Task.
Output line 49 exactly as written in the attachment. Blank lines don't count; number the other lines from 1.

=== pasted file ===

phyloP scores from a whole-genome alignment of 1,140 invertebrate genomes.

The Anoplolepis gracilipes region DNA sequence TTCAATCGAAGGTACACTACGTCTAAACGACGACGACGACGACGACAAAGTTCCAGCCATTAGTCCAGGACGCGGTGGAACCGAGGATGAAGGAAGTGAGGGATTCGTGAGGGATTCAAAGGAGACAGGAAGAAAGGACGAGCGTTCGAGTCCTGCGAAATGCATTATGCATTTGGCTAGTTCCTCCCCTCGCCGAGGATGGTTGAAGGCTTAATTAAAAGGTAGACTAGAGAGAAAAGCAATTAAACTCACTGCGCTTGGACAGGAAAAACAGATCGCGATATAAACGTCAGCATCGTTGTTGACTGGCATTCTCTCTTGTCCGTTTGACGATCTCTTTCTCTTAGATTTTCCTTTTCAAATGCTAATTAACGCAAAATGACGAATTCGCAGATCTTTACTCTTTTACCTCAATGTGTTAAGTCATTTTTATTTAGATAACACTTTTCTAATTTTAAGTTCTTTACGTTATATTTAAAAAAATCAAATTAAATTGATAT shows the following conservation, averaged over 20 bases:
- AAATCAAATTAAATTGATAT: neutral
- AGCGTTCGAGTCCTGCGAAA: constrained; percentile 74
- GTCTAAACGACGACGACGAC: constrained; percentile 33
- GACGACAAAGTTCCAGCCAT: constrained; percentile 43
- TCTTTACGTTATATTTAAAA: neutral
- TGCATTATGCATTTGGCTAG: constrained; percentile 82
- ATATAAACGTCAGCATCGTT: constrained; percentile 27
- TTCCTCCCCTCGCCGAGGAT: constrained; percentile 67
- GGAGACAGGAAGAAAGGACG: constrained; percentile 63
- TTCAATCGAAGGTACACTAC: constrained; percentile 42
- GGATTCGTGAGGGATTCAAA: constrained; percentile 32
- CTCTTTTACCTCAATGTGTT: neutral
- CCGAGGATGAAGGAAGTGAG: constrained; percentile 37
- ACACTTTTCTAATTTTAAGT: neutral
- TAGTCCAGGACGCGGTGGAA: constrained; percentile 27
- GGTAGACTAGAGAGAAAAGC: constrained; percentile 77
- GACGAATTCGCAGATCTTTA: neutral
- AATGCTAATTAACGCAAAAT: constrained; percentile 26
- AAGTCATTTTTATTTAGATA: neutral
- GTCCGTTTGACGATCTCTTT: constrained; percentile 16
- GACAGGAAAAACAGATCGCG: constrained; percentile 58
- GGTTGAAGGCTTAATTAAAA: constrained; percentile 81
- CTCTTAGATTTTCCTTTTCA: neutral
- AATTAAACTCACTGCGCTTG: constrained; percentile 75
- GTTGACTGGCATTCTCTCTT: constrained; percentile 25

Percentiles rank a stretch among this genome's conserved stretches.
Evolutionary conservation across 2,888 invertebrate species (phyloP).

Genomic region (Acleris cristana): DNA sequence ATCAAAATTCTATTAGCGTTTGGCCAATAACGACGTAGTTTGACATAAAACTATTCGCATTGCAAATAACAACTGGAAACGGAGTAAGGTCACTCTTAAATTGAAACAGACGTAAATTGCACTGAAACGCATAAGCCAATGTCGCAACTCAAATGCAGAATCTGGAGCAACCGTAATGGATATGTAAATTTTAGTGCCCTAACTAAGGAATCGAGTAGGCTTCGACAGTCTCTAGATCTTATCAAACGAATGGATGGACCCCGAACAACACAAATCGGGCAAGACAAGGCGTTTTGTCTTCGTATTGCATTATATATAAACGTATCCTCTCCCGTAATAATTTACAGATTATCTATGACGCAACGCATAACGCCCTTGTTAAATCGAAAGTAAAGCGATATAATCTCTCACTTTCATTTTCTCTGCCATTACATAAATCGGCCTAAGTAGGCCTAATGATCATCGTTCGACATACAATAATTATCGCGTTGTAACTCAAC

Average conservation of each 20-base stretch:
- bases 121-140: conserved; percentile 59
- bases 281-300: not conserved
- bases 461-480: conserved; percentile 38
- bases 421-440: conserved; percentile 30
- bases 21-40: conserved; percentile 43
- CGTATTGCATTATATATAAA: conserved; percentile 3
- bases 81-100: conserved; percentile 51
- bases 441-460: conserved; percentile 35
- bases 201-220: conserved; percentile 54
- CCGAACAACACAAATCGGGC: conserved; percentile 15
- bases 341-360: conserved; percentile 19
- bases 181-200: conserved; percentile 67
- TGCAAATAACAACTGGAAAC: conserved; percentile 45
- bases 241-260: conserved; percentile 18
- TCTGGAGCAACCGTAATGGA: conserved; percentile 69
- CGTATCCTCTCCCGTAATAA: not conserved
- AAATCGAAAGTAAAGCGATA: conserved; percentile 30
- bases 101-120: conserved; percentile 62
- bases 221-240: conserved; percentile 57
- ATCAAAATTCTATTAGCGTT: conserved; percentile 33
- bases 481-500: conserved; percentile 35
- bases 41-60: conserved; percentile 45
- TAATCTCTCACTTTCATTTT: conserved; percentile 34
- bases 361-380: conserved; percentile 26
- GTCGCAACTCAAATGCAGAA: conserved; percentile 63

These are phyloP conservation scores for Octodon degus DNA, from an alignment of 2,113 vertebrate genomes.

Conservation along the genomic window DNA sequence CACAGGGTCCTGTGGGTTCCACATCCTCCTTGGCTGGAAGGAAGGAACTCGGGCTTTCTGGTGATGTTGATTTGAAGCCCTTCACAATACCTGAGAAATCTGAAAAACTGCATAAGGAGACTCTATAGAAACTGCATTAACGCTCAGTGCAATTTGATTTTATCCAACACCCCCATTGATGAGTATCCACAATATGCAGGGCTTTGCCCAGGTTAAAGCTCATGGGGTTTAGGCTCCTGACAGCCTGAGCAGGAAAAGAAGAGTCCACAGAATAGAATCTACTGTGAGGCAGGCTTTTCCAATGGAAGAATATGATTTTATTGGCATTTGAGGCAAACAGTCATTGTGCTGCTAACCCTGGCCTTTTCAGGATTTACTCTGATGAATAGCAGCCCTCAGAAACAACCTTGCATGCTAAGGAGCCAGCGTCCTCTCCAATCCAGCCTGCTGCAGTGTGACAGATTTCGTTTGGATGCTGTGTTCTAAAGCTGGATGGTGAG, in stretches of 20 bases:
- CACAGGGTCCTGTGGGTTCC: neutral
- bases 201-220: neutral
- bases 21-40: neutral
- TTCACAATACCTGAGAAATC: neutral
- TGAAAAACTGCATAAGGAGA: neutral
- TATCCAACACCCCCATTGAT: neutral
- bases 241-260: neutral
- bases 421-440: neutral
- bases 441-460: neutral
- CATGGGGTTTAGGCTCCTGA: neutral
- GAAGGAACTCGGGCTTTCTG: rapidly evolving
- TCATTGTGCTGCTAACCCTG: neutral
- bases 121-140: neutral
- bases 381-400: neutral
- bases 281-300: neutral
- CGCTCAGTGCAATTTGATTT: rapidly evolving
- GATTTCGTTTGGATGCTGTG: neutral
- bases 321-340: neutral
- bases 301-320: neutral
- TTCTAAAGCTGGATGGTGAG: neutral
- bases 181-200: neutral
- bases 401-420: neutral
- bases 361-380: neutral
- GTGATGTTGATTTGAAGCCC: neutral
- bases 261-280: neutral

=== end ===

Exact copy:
- bases 101-120: conserved; percentile 62